NBCUniversal is preparing to launch a global, direct-to-consumer streaming service in early 2020, adding to a growing number of digital offerings from major media companies meant to cater to consumers that have turned away from traditional TV.
The service will show advertising and be free of charge for subscribers who have NBC channels as part of their programming bundles in the U.S. and in major international markets, the company announced on Monday. Customers of Comcast Cable and Sky TV, which is roughly 52 million people, will also have access to the service.
Disney and AT&T’s WarnerMedia are also prepping standalone streaming services delivered via the internet in response to rapidly changing consumer viewing habits.
"Our new service will be different than those presently in the market and it will be built on the company’s strengths, with NBCUniversal’s great content and the technology expertise, broad scale and the wide distribution of Comcast Cable and Sky," NBCUniversal CEO Steve Burke said in a statement.
NBCUniversal’s service will also be available to cord-cutters — people who don’t pay for cable or satellite TV bundles — for a subscription fee, and there will be an ad-free version of the service. The new streaming service will carry live events including news and sports and will acquire third-party programming to supplement content from NBCUniversal’s own library and original programming.
The company noted that it will continue to license its content to other platforms, but noted that it will be "retaining rights to certain titles for its new service." Content exclusivity has become a growing consideration for companies that spent years enjoying revenue from selling streaming rights to other platforms such as Netflix.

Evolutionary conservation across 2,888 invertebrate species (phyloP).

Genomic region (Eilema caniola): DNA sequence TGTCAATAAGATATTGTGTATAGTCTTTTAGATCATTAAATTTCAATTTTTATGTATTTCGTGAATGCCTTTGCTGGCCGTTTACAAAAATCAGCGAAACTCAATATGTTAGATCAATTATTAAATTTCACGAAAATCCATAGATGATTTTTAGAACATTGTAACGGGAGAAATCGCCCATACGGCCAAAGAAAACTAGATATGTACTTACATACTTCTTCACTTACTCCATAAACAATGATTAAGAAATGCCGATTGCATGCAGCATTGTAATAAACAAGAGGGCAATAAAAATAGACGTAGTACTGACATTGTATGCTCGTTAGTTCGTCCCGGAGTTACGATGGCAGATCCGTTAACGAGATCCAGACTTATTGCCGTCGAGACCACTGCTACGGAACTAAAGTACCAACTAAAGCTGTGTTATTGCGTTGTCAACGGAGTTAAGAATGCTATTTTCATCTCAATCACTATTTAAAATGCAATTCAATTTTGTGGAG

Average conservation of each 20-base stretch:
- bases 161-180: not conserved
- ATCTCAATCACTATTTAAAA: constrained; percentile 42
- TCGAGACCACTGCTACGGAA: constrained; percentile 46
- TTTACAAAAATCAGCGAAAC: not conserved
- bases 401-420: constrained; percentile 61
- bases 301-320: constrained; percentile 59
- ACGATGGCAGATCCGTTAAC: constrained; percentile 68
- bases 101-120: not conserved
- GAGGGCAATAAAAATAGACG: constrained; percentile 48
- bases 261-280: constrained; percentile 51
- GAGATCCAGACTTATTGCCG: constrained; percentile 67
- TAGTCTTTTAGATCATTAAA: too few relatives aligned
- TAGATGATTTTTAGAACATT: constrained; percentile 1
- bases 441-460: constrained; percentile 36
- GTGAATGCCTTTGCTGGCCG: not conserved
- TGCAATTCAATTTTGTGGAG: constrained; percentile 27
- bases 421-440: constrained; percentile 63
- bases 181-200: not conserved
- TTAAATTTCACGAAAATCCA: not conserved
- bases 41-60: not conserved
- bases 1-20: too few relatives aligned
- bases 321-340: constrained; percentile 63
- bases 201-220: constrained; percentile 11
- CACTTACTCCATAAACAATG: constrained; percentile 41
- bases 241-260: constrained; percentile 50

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So-called "over the top" viewership via the internet is expected to reach 205 million people in the U.S. in 2019, according to digital media analysis firm eMarketer.
The announcement of the streaming service included a shake-up of the NBCUniversal executive team.
Bonnie Hammer, who had been the head of cable entertainment, will be in charge of the streaming service and was named chairman of direct-to-consumer and digital enterprises for NBCUniversal.
Hammer's digital credentials include overseeing production companies already making shows for Netflix, Amazon and Hulu. Hammer is also a board member of eBay and Barry Diller’s digital conglomerate, IAC. She will also gain control of NBC’s digital enterprises group, which houses outside stakes in companies such as Snap and Vox.
In addition to Hammer's new role, two top executives, Mark Lazarus and Jeff Shell, will oversee the company's content businesses.
NBCUniversal announced that Lazarus, currently the head of sports and TV stations, will now oversee cable entertainment channels as well as NBC News, MSNBC and CNBC, in addition to his previous duties. The news divisions had previously reported directly to Burke.
Shell, who currently runs the company's movie business, was named chairman of NBCUniversal Film and Entertainment and will add NBC Entertainment, its international division and Telemundo to his responsibilities.
Also on Monday, Burke told Variety in an interview that the firm is unlikely to sell its stake in Hulu anytime soon. When Fox concludes its asset sales to Disney, Disney will be the majority shareholder of the company, but Burke did not appear to be in any hurry to let Disney consolidate the asset.
“Disney would like to buy us out," Burke said. "I don’t think anything’s going to happen in the near term."
As for the management shake-up, Burke said he would be spending more time on Sky and needed a smaller reporting structure to ease decision making when it comes to where to sell NBC programming.
The promotion of Shell and Lazarus also sets up two potential successors to Burke, though he was clear that he was not planning to step down soon.
"I’m 60. It would be crazy for me to not start grooming people,” Burke said. “On the other hand, I’m not going anywhere.”